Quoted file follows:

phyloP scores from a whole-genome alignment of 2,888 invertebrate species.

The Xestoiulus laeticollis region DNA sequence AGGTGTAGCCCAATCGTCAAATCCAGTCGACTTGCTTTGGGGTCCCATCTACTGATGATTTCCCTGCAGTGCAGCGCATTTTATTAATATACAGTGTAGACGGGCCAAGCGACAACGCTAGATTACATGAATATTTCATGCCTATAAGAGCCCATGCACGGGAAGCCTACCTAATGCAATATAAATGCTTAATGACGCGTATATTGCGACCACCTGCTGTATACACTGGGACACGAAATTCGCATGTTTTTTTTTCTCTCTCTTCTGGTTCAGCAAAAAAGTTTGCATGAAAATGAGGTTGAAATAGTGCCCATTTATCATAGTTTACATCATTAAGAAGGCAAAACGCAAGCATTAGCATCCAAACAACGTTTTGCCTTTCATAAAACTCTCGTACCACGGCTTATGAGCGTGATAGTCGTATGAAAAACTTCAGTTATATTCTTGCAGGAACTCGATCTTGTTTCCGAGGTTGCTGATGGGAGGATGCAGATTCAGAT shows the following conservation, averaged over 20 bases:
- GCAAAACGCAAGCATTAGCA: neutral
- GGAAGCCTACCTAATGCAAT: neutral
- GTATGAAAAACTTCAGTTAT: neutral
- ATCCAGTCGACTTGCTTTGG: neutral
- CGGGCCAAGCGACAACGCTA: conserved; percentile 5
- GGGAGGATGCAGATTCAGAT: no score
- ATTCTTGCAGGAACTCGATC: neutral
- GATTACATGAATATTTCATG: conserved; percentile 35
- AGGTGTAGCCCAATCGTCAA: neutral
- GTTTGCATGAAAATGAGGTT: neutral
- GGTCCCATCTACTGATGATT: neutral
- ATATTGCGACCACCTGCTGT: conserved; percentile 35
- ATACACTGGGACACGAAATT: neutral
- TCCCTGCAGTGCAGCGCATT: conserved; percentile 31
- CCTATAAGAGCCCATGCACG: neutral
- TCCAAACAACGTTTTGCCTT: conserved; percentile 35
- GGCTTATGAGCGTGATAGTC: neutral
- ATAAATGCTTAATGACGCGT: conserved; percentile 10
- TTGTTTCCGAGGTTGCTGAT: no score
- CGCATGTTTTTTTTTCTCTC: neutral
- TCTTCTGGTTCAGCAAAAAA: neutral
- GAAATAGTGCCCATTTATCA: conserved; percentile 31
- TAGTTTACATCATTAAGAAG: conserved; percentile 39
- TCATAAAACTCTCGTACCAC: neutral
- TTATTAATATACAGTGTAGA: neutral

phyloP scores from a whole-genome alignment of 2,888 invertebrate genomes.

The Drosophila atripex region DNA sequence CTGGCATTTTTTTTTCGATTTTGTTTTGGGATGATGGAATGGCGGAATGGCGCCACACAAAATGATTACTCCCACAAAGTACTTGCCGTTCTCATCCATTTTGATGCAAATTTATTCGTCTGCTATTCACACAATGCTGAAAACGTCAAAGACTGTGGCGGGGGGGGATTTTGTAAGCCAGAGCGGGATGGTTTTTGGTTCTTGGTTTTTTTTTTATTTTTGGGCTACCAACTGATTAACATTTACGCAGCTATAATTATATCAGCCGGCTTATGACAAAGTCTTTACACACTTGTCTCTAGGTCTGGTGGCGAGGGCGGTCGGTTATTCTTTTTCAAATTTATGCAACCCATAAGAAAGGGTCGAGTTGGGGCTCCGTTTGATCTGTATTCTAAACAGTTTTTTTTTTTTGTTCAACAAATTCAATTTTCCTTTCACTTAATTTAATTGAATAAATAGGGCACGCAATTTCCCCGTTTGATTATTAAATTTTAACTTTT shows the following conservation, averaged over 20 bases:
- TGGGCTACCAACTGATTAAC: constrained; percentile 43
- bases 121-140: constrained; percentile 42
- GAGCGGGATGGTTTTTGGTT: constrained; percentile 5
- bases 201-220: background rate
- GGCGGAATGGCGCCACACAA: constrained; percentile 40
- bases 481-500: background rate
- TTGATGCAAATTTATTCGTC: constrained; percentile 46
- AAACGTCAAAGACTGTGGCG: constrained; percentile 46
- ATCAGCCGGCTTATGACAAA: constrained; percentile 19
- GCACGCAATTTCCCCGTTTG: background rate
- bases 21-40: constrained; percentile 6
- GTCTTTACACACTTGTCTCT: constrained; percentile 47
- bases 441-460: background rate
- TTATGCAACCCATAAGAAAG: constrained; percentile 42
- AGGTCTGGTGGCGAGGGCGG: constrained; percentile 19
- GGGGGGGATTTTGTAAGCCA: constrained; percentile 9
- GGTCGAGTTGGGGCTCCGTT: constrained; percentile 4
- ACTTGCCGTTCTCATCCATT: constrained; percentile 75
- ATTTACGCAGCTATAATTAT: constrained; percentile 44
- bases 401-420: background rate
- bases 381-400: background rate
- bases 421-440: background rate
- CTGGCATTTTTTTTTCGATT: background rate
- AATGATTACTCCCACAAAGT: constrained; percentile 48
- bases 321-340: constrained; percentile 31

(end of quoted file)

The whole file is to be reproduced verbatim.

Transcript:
phyloP scores from a whole-genome alignment of 2,888 invertebrate species.

The Xestoiulus laeticollis region DNA sequence AGGTGTAGCCCAATCGTCAAATCCAGTCGACTTGCTTTGGGGTCCCATCTACTGATGATTTCCCTGCAGTGCAGCGCATTTTATTAATATACAGTGTAGACGGGCCAAGCGACAACGCTAGATTACATGAATATTTCATGCCTATAAGAGCCCATGCACGGGAAGCCTACCTAATGCAATATAAATGCTTAATGACGCGTATATTGCGACCACCTGCTGTATACACTGGGACACGAAATTCGCATGTTTTTTTTTCTCTCTCTTCTGGTTCAGCAAAAAAGTTTGCATGAAAATGAGGTTGAAATAGTGCCCATTTATCATAGTTTACATCATTAAGAAGGCAAAACGCAAGCATTAGCATCCAAACAACGTTTTGCCTTTCATAAAACTCTCGTACCACGGCTTATGAGCGTGATAGTCGTATGAAAAACTTCAGTTATATTCTTGCAGGAACTCGATCTTGTTTCCGAGGTTGCTGATGGGAGGATGCAGATTCAGAT shows the following conservation, averaged over 20 bases:
- GCAAAACGCAAGCATTAGCA: neutral
- GGAAGCCTACCTAATGCAAT: neutral
- GTATGAAAAACTTCAGTTAT: neutral
- ATCCAGTCGACTTGCTTTGG: neutral
- CGGGCCAAGCGACAACGCTA: conserved; percentile 5
- GGGAGGATGCAGATTCAGAT: no score
- ATTCTTGCAGGAACTCGATC: neutral
- GATTACATGAATATTTCATG: conserved; percentile 35
- AGGTGTAGCCCAATCGTCAA: neutral
- GTTTGCATGAAAATGAGGTT: neutral
- GGTCCCATCTACTGATGATT: neutral
- ATATTGCGACCACCTGCTGT: conserved; percentile 35
- ATACACTGGGACACGAAATT: neutral
- TCCCTGCAGTGCAGCGCATT: conserved; percentile 31
- CCTATAAGAGCCCATGCACG: neutral
- TCCAAACAACGTTTTGCCTT: conserved; percentile 35
- GGCTTATGAGCGTGATAGTC: neutral
- ATAAATGCTTAATGACGCGT: conserved; percentile 10
- TTGTTTCCGAGGTTGCTGAT: no score
- CGCATGTTTTTTTTTCTCTC: neutral
- TCTTCTGGTTCAGCAAAAAA: neutral
- GAAATAGTGCCCATTTATCA: conserved; percentile 31
- TAGTTTACATCATTAAGAAG: conserved; percentile 39
- TCATAAAACTCTCGTACCAC: neutral
- TTATTAATATACAGTGTAGA: neutral

phyloP scores from a whole-genome alignment of 2,888 invertebrate genomes.

The Drosophila atripex region DNA sequence CTGGCATTTTTTTTTCGATTTTGTTTTGGGATGATGGAATGGCGGAATGGCGCCACACAAAATGATTACTCCCACAAAGTACTTGCCGTTCTCATCCATTTTGATGCAAATTTATTCGTCTGCTATTCACACAATGCTGAAAACGTCAAAGACTGTGGCGGGGGGGGATTTTGTAAGCCAGAGCGGGATGGTTTTTGGTTCTTGGTTTTTTTTTTATTTTTGGGCTACCAACTGATTAACATTTACGCAGCTATAATTATATCAGCCGGCTTATGACAAAGTCTTTACACACTTGTCTCTAGGTCTGGTGGCGAGGGCGGTCGGTTATTCTTTTTCAAATTTATGCAACCCATAAGAAAGGGTCGAGTTGGGGCTCCGTTTGATCTGTATTCTAAACAGTTTTTTTTTTTTGTTCAACAAATTCAATTTTCCTTTCACTTAATTTAATTGAATAAATAGGGCACGCAATTTCCCCGTTTGATTATTAAATTTTAACTTTT shows the following conservation, averaged over 20 bases:
- TGGGCTACCAACTGATTAAC: constrained; percentile 43
- bases 121-140: constrained; percentile 42
- GAGCGGGATGGTTTTTGGTT: constrained; percentile 5
- bases 201-220: background rate
- GGCGGAATGGCGCCACACAA: constrained; percentile 40
- bases 481-500: background rate
- TTGATGCAAATTTATTCGTC: constrained; percentile 46
- AAACGTCAAAGACTGTGGCG: constrained; percentile 46
- ATCAGCCGGCTTATGACAAA: constrained; percentile 19
- GCACGCAATTTCCCCGTTTG: background rate
- bases 21-40: constrained; percentile 6
- GTCTTTACACACTTGTCTCT: constrained; percentile 47
- bases 441-460: background rate
- TTATGCAACCCATAAGAAAG: constrained; percentile 42
- AGGTCTGGTGGCGAGGGCGG: constrained; percentile 19
- GGGGGGGATTTTGTAAGCCA: constrained; percentile 9
- GGTCGAGTTGGGGCTCCGTT: constrained; percentile 4
- ACTTGCCGTTCTCATCCATT: constrained; percentile 75
- ATTTACGCAGCTATAATTAT: constrained; percentile 44
- bases 401-420: background rate
- bases 381-400: background rate
- bases 421-440: background rate
- CTGGCATTTTTTTTTCGATT: background rate
- AATGATTACTCCCACAAAGT: constrained; percentile 48
- bases 321-340: constrained; percentile 31